COVID-19 is stunning in its impact on the complexity of our daily lives. For the past eighteen months, entire societal systems have been upended. As some commentators have put it, we have advanced a decade in a matter of months in terms of how we live, work, and interact with each other.


Understandably, the pandemic has created even more anxiety over subjects that everyone already worries about: health and finances. We all want to know that our families will be cared for and that we can rely on the benefits we’ve earned through our careers.


As with many other aspects of our employment situations, COVID-19 has had an influence on healthcare and disability benefits. In order to ensure the best care for you and your family, it’s important to be aware of the state of your employee benefits plans.


Here are five important things you should know about your benefits in the wake of COVID-19:



Acute care needs related to the pandemic should be covered



Since COVID-19 is a contagious disease transmitted through respiratory exposure, contracting it results in obvious acute care needs. Treatment related to COVID-19 should, for the most part, be covered by your insurer or through federal government reimbursements. The nationwide vaccination program is being administered at no cost and COVID-19 testing is often free or covered without cost-sharing obligations. If you are being charged for COVID-19 preventative or diagnostic care, there is likely a problem with the claim. 



Mental health treatments should also be covered



An extremely important, but often overlooked aspect of healthcare during the pandemic, is for the treatment of mental health and substance abuse. Treatment for these conditions is mandated under federal law (and some state laws). Appropriate care for outpatient, inpatient, and residential treatment is to be provided in all healthcare plans that are covered by the Patient Protection and Affordable Healthcare Act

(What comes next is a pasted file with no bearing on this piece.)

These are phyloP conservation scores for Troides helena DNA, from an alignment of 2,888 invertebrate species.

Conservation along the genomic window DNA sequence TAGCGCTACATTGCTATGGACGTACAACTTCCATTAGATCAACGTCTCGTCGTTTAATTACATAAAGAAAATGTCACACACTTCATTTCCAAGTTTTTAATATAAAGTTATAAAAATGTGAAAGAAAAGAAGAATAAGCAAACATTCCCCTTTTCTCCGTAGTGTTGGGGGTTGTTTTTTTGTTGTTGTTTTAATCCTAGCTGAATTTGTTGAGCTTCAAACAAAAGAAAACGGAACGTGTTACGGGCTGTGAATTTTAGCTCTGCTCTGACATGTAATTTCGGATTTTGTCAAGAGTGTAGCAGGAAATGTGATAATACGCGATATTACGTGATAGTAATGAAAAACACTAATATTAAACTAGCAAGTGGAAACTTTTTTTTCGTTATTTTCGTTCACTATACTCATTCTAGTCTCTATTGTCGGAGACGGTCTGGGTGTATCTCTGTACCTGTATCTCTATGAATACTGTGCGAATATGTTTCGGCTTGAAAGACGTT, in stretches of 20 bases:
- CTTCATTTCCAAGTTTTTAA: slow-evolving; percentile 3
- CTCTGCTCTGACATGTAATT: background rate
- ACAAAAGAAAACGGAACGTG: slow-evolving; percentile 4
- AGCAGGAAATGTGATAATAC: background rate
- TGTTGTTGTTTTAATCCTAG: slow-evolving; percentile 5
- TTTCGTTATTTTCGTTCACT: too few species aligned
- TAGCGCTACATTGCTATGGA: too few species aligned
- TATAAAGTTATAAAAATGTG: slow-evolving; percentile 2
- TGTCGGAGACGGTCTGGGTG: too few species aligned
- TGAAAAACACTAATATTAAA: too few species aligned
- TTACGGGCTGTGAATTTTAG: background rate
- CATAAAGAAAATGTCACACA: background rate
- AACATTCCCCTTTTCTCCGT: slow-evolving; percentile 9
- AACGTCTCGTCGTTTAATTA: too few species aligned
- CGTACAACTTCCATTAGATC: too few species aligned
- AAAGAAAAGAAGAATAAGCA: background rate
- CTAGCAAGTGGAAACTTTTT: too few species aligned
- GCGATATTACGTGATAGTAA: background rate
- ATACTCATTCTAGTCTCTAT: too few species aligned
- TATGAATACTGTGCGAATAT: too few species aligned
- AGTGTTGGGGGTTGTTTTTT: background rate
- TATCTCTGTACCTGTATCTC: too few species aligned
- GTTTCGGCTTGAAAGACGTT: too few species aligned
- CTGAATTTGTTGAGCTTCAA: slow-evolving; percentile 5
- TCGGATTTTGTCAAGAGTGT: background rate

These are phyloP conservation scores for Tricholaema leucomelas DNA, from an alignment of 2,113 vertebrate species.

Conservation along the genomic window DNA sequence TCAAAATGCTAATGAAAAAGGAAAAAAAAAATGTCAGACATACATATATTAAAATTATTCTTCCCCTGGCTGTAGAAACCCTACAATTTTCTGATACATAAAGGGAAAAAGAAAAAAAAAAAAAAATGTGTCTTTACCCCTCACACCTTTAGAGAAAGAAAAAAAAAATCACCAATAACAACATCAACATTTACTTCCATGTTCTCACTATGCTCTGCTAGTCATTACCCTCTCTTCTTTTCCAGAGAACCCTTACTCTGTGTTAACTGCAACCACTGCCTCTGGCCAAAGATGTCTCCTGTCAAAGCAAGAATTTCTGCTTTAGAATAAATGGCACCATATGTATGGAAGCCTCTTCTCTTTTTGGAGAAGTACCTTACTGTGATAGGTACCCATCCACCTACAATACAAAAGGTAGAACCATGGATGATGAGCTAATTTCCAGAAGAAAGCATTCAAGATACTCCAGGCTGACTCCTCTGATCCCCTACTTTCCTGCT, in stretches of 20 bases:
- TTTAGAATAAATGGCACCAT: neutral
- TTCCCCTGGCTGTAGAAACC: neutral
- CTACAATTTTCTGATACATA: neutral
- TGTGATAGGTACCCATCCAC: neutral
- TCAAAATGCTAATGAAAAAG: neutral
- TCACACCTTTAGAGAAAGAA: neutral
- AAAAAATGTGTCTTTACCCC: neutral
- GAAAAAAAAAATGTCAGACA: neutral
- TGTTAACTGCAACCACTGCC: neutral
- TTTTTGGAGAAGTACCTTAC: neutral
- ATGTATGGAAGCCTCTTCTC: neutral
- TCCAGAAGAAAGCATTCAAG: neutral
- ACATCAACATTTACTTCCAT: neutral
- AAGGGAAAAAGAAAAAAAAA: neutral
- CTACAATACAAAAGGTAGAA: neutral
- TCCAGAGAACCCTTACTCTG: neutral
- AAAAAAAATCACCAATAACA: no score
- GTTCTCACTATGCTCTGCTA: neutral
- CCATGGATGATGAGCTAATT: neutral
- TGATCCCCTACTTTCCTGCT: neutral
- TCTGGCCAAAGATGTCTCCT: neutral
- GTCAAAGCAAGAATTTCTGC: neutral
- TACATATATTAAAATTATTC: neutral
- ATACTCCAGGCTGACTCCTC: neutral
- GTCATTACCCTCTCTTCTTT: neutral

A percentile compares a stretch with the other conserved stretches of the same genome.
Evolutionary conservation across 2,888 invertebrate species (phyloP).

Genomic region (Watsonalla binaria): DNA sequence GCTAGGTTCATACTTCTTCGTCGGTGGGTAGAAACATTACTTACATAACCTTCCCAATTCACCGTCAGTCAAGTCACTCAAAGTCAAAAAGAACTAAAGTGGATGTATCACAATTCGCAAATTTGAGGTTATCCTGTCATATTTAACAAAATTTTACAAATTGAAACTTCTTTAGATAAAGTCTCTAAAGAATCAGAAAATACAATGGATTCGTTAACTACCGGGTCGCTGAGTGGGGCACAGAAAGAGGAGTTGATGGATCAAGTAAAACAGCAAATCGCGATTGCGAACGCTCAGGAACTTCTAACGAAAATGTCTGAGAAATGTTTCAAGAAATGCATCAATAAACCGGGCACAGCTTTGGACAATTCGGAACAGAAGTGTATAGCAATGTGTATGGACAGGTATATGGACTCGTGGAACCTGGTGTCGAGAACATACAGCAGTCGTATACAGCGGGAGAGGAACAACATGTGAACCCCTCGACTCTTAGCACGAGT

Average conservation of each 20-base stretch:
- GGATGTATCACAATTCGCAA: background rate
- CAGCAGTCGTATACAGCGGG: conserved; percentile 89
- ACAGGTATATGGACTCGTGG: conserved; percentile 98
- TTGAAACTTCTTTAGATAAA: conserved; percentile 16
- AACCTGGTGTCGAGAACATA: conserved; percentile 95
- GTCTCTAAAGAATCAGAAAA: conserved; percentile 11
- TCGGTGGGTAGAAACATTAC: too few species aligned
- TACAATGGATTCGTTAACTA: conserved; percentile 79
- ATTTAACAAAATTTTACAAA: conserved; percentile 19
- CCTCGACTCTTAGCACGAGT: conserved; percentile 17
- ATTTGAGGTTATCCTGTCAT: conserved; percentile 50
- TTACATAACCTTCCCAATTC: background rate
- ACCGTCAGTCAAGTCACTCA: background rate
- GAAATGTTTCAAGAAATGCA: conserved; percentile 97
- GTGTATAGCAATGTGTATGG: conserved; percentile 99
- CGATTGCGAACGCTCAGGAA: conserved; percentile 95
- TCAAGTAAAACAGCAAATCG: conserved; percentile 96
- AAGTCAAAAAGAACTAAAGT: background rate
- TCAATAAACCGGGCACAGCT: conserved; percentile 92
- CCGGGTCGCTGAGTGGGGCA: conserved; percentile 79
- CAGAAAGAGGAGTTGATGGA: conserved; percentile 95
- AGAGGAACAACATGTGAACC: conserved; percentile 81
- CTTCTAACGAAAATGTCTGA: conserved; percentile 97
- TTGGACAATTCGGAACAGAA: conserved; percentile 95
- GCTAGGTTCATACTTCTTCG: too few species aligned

If you’ve been laid off, the health exchange may be a better option than COBRA



Continued healthcare if you were furloughed or laid off is also of particular concern. If you work for an employer with more than 20 employees, you should have received a COBRA notice if you were furloughed or laid off. COBRA allows you to continue with your current health insurance for 18 months, albeit at a significant cost. Many employees that have been laid off find coverage on the ACA exchanges may be a more affordable option than COBRA. For those who have been hurt financially in a more significant way, some states will provide basic health insurance coverage paid for by Medicaid. 



Your physical work location should not interrupt your coverage



Employee benefits such as healthcare and other benefits, particularly long-term disability (LTD) insurance, are available to employees who are “actively-at-work.” In other words, the employees have to be active employees, and in most cases, working full-time. What this means is that even if you are working from home, or off-site, certain benefits should continue without interruption as the employment status is what governs your eligibility, not the physical location of the work site.